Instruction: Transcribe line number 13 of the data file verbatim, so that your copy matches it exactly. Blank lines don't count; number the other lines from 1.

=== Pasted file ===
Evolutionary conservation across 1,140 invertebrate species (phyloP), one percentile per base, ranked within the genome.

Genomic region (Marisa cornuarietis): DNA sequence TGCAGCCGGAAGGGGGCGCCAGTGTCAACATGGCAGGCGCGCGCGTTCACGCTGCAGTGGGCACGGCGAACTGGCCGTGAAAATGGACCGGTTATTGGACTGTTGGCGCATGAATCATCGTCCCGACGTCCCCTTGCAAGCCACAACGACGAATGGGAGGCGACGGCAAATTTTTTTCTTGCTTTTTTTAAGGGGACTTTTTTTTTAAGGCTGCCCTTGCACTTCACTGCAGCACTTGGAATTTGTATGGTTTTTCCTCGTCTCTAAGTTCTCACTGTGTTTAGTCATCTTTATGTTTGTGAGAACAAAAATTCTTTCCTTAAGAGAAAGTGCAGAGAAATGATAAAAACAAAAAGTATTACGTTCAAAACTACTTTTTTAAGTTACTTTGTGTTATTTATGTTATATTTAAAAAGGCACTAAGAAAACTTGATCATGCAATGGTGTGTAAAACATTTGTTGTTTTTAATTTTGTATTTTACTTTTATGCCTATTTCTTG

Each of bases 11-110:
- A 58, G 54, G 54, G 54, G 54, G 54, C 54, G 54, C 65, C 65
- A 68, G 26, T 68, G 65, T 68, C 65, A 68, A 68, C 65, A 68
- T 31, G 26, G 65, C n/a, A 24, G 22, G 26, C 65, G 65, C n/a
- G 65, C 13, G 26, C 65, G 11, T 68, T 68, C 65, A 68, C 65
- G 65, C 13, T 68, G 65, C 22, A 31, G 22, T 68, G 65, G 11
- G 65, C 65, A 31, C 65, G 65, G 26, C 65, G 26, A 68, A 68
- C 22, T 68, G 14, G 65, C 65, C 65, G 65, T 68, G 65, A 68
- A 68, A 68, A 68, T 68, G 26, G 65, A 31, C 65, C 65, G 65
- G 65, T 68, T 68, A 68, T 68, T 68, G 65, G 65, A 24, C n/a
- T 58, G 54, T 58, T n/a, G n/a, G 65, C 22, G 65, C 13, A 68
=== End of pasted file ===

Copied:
- T 58, G 54, T 58, T n/a, G n/a, G 65, C 22, G 65, C 13, A 68